The cover of A Table by the Window instantly intrigued me. The black-and-white look balanced by the burgundy tones of the title and byline spoke of another time and place as well as adventure. The dreamy-eyed stare of the cover model, looking directly at the reader, made me wonder what secrets she held. Ever since I first saw this cover online, I’ve wanted to read the book.
Then I read the back cover copy. It brought an entirely new depth to my desire to read this book. Here’s the back cover copy. What do you think about it?
Every cook knows finding the right balance between savory and sweet is a tricky business.
The youngest heir to a French-Italian restaurant dynasty, food writer Juliette D’Alisa has spent her life negotiating her skill with both words and her restaurant aspirations. When her brother Nico offers her a chance to open a restaurant together, she feels torn—does she really have what it takes? Should she risk leaving her journalism career?
Sorting through her late grandmother’s belongings, Juliette discovers an antique photograph of a man who looks strikingly like her brother. As the truth behind the picture reveals romance and startling secrets, Juliette struggles to keep the mystery hidden from her nosy family until she can uncover the whole story.
Beginning a long-distance relationship with a Memphis-based immunologist just complicates Juliette’s life-shifting decisions. How can she possibly choose between a promising culinary career and a doctor whose life is worlds away from her own? Is it possible her grandmother’s past can help her move forward?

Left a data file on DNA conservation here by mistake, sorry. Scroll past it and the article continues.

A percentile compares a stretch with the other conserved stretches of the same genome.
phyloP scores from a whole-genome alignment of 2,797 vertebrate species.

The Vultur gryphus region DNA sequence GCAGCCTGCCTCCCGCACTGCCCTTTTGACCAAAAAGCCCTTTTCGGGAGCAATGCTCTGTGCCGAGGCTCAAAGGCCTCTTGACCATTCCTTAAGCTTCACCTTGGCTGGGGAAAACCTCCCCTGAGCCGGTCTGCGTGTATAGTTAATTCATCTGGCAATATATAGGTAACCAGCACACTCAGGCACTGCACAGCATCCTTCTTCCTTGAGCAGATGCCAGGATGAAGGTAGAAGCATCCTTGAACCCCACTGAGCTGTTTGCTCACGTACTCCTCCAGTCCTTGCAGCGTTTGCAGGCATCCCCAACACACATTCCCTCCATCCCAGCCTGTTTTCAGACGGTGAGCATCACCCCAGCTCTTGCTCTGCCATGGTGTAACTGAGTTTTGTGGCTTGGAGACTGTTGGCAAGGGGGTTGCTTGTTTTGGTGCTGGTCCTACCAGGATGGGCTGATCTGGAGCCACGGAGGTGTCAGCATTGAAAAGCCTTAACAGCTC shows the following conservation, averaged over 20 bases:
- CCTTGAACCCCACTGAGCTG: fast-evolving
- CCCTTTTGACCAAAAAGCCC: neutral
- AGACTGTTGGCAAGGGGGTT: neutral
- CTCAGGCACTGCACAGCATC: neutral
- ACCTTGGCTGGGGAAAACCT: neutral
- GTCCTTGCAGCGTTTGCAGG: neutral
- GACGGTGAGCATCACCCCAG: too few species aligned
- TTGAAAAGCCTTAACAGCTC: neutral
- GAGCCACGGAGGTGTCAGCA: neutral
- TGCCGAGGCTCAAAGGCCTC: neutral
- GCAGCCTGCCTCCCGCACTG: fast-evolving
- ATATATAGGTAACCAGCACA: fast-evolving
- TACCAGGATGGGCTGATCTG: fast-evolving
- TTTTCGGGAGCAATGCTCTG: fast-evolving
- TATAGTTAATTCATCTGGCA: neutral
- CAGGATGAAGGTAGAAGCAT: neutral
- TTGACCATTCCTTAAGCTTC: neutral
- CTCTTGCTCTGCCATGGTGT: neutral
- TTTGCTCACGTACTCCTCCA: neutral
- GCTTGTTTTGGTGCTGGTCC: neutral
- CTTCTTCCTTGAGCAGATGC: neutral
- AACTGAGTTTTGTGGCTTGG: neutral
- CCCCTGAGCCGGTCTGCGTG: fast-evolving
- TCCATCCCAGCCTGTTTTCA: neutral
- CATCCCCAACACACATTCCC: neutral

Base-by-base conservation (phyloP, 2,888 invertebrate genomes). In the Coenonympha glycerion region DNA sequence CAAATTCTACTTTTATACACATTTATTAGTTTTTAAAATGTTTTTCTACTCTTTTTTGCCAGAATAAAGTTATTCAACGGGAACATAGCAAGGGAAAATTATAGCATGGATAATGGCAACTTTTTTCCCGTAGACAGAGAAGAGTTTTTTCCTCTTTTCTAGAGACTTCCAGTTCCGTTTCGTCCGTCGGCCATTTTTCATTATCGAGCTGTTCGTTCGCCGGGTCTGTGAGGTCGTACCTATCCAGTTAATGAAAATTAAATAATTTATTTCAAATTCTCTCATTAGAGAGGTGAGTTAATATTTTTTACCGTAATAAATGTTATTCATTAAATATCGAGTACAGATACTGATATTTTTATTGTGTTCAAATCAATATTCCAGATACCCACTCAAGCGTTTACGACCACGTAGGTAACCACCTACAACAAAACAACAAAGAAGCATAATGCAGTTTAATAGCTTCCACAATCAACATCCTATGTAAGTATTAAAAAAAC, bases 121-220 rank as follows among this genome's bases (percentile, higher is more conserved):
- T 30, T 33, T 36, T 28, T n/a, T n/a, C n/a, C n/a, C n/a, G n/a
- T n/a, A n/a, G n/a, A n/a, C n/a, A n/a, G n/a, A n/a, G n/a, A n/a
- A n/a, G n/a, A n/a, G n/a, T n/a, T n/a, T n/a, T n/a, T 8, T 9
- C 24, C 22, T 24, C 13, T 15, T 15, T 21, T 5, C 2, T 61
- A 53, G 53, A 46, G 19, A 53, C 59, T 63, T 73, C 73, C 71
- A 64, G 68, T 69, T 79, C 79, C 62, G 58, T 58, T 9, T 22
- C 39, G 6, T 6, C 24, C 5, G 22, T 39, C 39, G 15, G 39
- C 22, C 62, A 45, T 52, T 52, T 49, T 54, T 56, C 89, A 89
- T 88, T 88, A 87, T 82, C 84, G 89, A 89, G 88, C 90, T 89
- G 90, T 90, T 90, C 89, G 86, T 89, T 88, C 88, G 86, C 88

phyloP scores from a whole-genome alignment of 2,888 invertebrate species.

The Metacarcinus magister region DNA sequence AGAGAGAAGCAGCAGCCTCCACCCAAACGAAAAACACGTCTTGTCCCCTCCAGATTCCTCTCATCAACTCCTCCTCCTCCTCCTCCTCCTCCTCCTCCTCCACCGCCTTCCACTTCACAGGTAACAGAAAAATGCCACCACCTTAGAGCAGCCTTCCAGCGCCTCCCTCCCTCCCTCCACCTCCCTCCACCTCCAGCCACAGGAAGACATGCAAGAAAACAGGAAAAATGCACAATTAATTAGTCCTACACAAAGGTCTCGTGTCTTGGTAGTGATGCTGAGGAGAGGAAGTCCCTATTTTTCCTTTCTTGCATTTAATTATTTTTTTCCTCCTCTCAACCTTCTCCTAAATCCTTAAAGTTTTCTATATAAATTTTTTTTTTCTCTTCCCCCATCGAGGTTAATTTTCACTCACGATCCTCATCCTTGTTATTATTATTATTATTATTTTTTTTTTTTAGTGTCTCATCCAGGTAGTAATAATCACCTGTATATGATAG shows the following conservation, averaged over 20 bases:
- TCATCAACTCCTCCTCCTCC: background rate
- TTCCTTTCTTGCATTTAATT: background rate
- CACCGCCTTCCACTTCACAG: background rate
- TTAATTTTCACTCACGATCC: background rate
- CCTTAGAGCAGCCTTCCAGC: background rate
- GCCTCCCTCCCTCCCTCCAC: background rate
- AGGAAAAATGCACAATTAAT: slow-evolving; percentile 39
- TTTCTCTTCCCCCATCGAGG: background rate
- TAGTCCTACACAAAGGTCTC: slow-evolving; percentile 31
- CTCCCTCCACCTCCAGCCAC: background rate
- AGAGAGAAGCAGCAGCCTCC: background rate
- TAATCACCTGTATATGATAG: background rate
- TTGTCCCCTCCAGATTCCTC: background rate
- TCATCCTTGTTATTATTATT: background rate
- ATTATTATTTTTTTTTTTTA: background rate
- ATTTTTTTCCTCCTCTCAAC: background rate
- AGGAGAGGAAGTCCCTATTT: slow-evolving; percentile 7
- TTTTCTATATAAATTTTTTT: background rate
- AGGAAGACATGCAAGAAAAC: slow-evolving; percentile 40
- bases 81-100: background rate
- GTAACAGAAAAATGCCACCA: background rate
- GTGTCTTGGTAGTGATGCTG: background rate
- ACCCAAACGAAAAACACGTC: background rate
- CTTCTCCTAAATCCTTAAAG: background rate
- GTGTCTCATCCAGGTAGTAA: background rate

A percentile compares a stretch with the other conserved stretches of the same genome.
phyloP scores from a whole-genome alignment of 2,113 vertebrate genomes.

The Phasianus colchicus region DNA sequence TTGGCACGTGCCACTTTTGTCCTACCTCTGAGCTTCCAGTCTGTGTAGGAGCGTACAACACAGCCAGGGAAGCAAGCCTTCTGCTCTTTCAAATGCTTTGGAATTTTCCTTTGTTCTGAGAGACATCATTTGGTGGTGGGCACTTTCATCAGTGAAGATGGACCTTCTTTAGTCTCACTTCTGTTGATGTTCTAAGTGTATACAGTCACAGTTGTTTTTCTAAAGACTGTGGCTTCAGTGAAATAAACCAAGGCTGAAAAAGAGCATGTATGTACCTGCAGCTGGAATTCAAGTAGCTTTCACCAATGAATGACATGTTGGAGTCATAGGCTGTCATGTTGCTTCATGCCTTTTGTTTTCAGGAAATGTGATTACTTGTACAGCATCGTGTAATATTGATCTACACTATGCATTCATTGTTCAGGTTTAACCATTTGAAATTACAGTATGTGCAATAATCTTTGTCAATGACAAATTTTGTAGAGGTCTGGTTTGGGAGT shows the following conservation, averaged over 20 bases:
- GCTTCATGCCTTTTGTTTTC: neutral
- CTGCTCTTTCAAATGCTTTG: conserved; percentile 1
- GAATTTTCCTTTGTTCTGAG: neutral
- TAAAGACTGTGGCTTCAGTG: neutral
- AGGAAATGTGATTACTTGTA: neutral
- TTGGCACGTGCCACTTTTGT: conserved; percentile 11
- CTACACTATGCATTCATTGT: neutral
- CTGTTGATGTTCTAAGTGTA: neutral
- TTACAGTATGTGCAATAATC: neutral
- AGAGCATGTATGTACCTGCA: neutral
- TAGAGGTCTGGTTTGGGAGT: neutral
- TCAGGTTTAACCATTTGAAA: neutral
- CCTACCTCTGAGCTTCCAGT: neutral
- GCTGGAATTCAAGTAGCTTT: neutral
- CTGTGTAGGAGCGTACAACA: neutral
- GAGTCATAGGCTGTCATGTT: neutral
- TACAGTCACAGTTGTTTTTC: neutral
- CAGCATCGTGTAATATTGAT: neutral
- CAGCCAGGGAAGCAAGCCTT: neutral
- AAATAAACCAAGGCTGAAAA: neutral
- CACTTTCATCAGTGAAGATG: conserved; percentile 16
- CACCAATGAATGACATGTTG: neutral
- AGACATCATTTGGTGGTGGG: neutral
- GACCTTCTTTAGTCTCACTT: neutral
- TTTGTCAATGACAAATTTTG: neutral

Hillary Manton Lodge crafted a beautiful story centered around the food the characters love creating, eating, and sharing with one another. This contemporary romance felt like it came from a different era. It also felt personal, like Juliette and Nico and the rest of their family were really good friends of mine. Maybe that’s because it’s written so eloquently in the first person. Or perhaps it’s because I was pulled into the tale right from the beginning. One of the things I particularly liked was the inclusion of some of the recipes of foods Juliette and her family and friends made in the chapters. I’d never seen recipes included within the text before, but it was a mark of ingenuity on the author’s part. Very nice touch.
My heart twisted at Juliette’s longing when I read this line in chapter one: “Restaurants may have been my first love, but that didn’t mean we were meant to be.” Oh, the anguish I felt for her in that moment! As her journey unfolded on the pages, I was tugged along very gently until suddenly I was fully engrossed in Juliette’s life. I kept whispering words of encouragement to her, and yes, I shared her tears. When a book grabs me so totally, that’s when I know I’ve been reading a masterpiece.
Thank you to WaterBrook Multnomah for the complimentary copy of A Table by the Window in exchange for my honest review.
Readers, since this book made me hungry, let’s talk food. What’s your favorite recipe? Do you prefer to fix it yourself or have someone else do the cooking? Have you ever found cooking to be therapeutic?
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